UTI is caused when bacteria from the urine or anus move up the urethra to the rest of the urinary system. This happens for reasons such as wrong wiping, that is, wiping from back to front, not peeing after sex, underlying conditions such as diabetes, and failure to empty your bladder.

Will UTI go away on its own?

Studies show that about 30% of UTI infections go away on their own even without treatment. However, doctors advise against avoiding antibiotics since lack of treatment may deteriorate the signs of UTI.

What is the best thing to do for a urinary tract infection?

As soon as you suspect that you have a urinary tract infection, visit your doctor to confirm it and start treatment. The antibiotics administered will stop your symptoms within a few days after you start treatment. However, continue do not to stop taking the medicines even after you feel better.

How long does UTI last?

Ideally, UTI symptoms go away within 48 hours after you start treatment. However, if other parts of the urinary tract, such as the kidney, have been affected, it may take about a week after you start treatment to heal.

How can I get instant relief from a UTI?

To help relieve the symptoms before the urinary tract infections antibiotics respond, you may try home remedies such as taking a lot of water, using a heating pad, avoiding caffeine, and taking painkillers.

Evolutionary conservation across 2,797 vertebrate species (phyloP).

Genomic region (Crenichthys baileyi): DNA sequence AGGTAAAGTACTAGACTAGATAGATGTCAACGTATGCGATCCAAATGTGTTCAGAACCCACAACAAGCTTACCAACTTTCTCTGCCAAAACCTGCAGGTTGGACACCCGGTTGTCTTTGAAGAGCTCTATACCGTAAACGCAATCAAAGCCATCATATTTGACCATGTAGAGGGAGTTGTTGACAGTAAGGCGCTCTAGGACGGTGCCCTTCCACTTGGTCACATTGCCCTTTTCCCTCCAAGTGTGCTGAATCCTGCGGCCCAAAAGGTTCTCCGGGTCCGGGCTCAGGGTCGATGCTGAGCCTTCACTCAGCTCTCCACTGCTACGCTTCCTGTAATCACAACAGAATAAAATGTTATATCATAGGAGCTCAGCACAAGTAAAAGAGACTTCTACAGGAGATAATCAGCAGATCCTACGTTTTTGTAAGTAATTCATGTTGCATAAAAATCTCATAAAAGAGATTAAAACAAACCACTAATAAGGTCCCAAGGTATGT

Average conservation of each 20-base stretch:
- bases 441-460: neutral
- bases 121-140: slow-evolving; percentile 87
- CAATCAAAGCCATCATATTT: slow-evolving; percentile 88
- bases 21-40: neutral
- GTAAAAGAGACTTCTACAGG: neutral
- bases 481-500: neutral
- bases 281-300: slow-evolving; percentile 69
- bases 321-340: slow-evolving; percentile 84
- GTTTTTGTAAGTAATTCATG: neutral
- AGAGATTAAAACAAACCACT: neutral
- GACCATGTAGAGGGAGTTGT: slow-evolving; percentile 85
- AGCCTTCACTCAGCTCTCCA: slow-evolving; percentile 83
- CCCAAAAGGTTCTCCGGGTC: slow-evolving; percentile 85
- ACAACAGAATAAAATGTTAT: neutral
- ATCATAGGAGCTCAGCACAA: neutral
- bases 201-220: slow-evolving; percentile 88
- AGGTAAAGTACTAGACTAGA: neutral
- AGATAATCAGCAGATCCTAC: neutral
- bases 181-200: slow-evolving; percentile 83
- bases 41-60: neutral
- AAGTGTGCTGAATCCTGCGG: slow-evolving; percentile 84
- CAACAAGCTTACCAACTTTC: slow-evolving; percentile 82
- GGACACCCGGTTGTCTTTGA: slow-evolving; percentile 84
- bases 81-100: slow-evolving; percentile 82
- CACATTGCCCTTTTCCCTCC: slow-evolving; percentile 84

How common are urinary tract infections?

Urinary tract infections are common infections in both men and women. However, women are at a higher risk of having a UTI than men since they have a shorter urethra. Pregnant women also have an increased risk of suffering from UTIs.

Can I become immune to antibiotics used to treat a UTI?

If you take a dose of antibiotics with no change, your body may be resistant to them. In this case, your doctor will administer stronger antibiotics that will fight the bacteria causing the UTI.

Does cranberry juice prevent a Urinary Tract Infection (UTI)?

There are claims among people that cranberry juice can prevent and treat UTI. However, there are no reliable studies to prove these claims. Nevertheless, doctors recommend that taking fluids a lot of fluids is necessary to treat and prevent UTI. Therefore, taking cranberry juice will do you no harm.

Urinary tract infections are common infections in your urinary system. Early diagnosis of the condition helps treat and stop the symptoms before it deteriorates. Contact our well women clinic or book an appointment with our Gynecologist for medical advise.